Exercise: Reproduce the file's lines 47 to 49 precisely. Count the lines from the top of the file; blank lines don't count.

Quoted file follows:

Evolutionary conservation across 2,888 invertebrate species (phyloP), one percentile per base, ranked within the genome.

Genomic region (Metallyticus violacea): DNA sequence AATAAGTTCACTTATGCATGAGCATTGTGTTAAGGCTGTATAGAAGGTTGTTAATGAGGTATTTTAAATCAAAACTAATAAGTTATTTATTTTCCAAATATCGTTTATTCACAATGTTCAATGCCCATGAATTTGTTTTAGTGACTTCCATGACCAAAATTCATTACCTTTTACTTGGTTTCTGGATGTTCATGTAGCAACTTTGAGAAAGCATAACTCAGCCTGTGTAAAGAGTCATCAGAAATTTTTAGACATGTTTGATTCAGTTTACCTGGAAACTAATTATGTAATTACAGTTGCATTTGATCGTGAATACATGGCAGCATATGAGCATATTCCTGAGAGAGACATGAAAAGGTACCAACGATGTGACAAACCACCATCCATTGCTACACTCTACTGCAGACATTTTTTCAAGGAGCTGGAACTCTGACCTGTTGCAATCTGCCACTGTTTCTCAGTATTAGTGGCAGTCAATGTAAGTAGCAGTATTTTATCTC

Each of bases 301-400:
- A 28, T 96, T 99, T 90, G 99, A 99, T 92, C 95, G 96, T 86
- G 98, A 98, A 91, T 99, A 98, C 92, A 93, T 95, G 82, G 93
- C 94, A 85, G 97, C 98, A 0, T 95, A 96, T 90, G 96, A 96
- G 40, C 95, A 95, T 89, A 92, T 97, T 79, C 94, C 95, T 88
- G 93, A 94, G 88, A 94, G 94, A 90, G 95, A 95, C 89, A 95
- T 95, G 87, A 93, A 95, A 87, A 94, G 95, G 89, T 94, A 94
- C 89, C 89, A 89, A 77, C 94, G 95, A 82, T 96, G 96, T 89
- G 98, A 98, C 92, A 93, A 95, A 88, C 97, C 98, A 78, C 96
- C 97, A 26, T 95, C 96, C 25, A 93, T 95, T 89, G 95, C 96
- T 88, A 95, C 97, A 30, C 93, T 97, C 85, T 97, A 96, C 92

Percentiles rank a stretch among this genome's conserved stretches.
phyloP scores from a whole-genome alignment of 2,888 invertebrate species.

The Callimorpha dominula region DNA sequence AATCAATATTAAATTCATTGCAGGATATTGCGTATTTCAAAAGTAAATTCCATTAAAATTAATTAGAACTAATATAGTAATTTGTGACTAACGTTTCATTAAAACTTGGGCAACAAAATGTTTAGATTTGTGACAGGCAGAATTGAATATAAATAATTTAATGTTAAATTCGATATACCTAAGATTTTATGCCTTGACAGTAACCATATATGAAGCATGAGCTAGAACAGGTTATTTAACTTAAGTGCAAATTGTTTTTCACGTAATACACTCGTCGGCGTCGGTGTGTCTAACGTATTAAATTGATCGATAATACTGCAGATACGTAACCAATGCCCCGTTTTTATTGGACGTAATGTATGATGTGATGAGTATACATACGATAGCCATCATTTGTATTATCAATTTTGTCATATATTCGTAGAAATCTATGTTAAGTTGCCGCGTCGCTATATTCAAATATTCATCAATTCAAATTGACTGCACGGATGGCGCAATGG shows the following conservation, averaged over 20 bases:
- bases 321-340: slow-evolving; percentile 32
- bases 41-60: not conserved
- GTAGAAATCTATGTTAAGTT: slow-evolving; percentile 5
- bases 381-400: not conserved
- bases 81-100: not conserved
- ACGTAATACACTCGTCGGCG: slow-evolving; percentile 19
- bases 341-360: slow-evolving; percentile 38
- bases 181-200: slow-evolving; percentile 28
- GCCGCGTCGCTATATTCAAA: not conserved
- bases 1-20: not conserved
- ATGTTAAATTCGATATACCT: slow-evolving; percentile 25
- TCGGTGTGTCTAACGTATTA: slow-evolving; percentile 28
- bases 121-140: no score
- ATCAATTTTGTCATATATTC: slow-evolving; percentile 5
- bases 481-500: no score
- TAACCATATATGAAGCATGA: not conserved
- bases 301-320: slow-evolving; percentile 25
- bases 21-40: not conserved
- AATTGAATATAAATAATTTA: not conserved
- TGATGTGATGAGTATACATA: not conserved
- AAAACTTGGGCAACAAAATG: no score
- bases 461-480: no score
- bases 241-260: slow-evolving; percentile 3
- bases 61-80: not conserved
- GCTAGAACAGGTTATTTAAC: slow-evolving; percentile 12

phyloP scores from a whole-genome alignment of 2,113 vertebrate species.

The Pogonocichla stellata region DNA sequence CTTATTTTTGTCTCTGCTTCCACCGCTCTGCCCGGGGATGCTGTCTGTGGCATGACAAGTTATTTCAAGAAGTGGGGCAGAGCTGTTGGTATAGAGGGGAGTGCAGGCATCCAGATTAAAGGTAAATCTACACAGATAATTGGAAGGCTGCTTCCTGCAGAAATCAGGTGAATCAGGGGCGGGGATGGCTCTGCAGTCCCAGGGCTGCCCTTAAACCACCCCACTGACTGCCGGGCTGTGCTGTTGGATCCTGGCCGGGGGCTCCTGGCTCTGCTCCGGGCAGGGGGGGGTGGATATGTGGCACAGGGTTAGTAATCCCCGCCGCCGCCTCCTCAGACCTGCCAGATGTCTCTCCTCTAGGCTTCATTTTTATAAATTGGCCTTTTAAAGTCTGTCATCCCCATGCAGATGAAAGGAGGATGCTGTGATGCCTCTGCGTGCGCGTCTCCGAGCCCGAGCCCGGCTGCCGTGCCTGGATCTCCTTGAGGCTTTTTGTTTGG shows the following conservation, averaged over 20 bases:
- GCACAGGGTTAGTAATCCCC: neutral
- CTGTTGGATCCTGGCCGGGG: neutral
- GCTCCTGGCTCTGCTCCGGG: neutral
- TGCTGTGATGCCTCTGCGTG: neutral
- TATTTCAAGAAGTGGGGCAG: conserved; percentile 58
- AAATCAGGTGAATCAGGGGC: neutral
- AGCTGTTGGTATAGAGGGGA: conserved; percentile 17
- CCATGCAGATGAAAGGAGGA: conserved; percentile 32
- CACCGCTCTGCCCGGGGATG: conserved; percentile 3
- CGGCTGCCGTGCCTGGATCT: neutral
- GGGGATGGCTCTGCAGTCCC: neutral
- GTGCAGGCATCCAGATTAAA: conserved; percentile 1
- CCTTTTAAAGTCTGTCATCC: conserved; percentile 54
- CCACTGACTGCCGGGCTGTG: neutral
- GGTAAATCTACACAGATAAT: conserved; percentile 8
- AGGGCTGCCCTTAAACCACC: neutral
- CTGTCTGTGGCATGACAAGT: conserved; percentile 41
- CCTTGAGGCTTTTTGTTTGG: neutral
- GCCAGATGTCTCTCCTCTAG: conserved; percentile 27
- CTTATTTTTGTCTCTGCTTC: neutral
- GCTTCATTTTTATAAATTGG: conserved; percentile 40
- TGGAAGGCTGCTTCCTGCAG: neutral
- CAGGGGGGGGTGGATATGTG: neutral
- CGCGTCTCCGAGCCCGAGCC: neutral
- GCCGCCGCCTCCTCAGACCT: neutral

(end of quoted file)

- TGCTGTGATGCCTCTGCGTG: neutral
- TATTTCAAGAAGTGGGGCAG: conserved; percentile 58
- AAATCAGGTGAATCAGGGGC: neutral